“You are baseball fan?” I asked.
“Don’t know the first thing about it,” he replied with a smile then a giggle. ”Just liked the cap!” He took my hand in his and held it for just the exact right amount of time. Like he was giving a blessing without oil.
As I walked out, leaning to the side to balance the gig bag slung over my shoulder, I formed the words of a silent prayer for the ball cap gentleman. That University of Utah baseball team would be awfully lucky to have him in their stands.

(Heart & Soul Website:


  1. Good one Cori. I have always said that knowlege is somthing we learn in books and sitting in classrooms. Wisdom is what we do with that knowledge. We should continually look to the older people for their wisdom, like the guy with the cap. Just do him one favor, and give him one that says "Steelers" on it. If you need help on this, call me. I want that guy on our side.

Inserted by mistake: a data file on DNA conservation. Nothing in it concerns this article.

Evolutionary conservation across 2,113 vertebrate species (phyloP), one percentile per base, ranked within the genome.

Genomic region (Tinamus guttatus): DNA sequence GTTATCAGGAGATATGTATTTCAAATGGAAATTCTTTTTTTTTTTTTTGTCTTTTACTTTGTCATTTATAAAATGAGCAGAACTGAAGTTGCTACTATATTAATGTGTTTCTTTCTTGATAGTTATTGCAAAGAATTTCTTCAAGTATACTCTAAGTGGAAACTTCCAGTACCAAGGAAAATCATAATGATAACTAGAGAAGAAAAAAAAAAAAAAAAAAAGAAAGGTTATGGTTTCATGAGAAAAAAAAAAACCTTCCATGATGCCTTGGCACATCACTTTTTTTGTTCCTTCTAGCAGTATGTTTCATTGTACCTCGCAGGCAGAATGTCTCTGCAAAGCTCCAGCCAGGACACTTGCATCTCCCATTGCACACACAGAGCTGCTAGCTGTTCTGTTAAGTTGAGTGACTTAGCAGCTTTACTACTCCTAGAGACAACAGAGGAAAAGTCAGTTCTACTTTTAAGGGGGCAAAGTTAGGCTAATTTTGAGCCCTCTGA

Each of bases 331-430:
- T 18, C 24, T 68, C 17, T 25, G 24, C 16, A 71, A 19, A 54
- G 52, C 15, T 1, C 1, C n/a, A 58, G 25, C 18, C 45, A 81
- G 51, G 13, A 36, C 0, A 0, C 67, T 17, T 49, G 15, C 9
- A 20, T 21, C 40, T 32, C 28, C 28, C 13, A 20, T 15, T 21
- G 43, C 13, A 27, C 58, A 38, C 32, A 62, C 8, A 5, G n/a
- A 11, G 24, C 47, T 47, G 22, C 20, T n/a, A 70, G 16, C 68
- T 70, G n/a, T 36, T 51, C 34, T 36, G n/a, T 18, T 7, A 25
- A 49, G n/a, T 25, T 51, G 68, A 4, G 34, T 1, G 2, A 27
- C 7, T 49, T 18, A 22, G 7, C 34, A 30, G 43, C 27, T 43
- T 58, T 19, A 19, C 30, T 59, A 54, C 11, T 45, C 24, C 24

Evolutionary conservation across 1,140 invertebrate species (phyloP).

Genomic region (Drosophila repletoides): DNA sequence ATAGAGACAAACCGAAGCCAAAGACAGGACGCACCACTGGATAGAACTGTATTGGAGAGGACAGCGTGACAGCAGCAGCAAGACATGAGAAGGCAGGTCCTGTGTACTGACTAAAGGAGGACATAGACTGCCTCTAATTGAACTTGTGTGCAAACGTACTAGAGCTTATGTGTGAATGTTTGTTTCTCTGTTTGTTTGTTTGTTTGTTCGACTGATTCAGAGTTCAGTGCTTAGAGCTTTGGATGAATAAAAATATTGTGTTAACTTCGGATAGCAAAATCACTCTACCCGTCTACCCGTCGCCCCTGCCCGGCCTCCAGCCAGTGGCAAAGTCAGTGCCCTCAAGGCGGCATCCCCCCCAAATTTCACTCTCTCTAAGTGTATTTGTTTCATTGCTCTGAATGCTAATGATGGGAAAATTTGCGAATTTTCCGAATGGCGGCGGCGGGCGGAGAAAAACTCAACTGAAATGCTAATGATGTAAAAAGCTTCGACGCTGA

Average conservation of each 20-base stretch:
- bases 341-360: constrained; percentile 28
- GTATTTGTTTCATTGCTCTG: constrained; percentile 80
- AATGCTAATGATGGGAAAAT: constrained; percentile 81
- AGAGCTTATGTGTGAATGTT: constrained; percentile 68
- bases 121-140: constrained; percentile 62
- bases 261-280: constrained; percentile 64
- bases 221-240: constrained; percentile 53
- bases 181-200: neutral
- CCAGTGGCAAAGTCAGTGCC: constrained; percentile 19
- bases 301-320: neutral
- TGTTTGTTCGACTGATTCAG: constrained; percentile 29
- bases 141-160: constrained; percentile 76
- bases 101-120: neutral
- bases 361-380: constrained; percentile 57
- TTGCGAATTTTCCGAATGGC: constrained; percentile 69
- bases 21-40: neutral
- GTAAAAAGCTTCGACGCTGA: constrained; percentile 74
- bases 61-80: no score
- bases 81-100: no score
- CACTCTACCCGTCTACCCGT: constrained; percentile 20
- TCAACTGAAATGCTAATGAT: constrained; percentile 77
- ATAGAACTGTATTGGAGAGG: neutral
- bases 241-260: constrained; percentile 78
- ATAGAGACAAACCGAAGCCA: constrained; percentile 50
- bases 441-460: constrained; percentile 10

2. I can relate to this line:
    "I have to pull out my 'I Am a Good Christian' card and put it in front of my nose..."

    How wonderful that you can make it around to all those places and shine a light into their lives.

    Lori, a.k.a. SpaceAgeSage

  3. This made me happy! I to have seen alot of Care Centers and I've been to Canyon Creek (and Canyon Rim). I know that even the quiet patients with Dementia understand you with their hearts. Especially your music which speaks to the heart.